Objective: The neonate is at high risk of developing pulmonary hypertension, which may reflect a misbalance between vasodilator and vasoconstrictor agents. Thromboxane A(2) (TXA(2)) is involved in several forms pulmonary hypertension, but the signaling pathways mediating its pulmonary vasoconstrictor responses during postnatal maturation have not been analyzed. We therefore investigated the role of L-type Ca(2+) channels, protein kinase C (PKC) zeta, voltage-gated K(+) channels (K(V)), and RhoA/Rho kinase in TXA(2)-induced pulmonary vasoconstriction during postnatal maturation.
Methods: Changes in contractility and intracellular calcium were analyzed in 1 day (newborn) and 2-week-old piglets' pulmonary arteries (PA). K(V) currents were investigated in freshly isolated smooth muscle cells using the whole-cell configuration of the patch clamp technique.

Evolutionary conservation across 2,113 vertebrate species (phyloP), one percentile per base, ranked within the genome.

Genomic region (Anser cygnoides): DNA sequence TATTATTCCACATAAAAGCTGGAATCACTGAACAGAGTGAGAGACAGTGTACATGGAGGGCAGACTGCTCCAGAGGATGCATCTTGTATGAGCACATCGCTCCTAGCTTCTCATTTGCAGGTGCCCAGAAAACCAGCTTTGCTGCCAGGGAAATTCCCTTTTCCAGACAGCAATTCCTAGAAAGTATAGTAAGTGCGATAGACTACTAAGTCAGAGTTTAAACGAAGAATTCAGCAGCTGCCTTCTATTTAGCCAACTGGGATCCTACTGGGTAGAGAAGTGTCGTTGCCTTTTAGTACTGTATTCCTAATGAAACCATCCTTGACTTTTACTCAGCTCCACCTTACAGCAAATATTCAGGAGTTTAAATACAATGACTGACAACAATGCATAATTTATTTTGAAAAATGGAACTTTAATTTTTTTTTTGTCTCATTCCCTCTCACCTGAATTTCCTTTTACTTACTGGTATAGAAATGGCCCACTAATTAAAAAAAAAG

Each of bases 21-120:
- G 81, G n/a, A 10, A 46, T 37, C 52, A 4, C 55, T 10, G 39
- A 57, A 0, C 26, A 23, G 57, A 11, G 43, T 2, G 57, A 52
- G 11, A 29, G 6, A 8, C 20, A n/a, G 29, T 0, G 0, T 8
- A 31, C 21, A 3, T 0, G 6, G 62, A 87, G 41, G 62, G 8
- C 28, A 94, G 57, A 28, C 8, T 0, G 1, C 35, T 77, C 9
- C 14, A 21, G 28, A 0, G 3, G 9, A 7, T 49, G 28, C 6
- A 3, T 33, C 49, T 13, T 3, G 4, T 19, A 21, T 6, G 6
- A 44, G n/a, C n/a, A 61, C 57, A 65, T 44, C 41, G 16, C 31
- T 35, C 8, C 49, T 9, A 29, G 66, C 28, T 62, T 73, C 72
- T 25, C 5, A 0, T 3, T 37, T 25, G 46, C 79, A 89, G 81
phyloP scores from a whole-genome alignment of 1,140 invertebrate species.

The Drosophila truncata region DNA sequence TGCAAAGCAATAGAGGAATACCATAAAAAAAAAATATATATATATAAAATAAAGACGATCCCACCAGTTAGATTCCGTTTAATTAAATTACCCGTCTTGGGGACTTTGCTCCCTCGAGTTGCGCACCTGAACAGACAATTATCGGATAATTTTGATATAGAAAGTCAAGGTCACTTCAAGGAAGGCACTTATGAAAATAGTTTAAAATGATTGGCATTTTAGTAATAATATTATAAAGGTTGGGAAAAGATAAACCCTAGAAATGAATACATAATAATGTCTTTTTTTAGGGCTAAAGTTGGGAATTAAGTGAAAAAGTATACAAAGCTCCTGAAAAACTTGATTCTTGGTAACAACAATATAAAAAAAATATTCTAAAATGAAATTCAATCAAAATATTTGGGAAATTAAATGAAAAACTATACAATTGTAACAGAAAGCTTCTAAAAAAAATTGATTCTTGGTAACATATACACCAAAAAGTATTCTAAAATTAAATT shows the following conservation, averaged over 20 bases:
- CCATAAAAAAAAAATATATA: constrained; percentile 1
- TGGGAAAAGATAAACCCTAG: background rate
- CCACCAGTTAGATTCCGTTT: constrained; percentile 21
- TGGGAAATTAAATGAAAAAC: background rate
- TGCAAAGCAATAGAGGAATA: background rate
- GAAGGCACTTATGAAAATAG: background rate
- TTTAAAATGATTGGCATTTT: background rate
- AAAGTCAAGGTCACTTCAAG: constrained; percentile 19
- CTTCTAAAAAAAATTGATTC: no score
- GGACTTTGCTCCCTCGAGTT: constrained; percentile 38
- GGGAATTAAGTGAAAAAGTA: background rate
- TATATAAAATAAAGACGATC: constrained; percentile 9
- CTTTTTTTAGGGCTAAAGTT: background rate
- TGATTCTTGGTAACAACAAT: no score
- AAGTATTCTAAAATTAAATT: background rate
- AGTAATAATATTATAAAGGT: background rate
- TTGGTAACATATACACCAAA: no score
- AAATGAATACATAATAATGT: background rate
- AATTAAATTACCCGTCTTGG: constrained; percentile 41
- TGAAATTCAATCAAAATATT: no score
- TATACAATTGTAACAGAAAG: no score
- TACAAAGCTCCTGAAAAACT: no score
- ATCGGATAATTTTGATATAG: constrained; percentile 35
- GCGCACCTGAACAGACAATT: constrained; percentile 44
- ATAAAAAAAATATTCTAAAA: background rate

Results: The contractile responses to the TXA(2) mimetic U46619 were similar at both ages but the L-type Ca(2+) channel blocker nifedipine and a PKCzeta pseudosubstrate inhibitor only attenuated the contraction in newborn PA. K(V) currents were similarly inhibited by U46619, although their density was dramatically reduced in 2-week-old as compared to newborn PA smooth muscle cells. This was consistent with a greater contraction to the K(V) inhibitor, 4-aminopyridine, and with a leftward shift in the increase in intracellular Ca(2+) by U46619 in newborn versus older animals. On the other hand, the Rho kinase inhibitor Y-27632 induced a stronger inhibitory effect on the contraction induced by U46619 in 2-week-old than in newborn PA and this was accompanied with minor effects on intracellular calcium levels.
Conclusion: TXA(2)-induced pulmonary vasoconstriction involves PKCzeta-K(V)-L-type Ca(2+) channel and RhoA/Rho kinase signaling pathways, which are downregulated and upregulated, respectively, during postnatal maturation. The different contribution of these pathways could be of relevant importance for the vasodilator therapy choice in the treatment of pulmonary hypertension.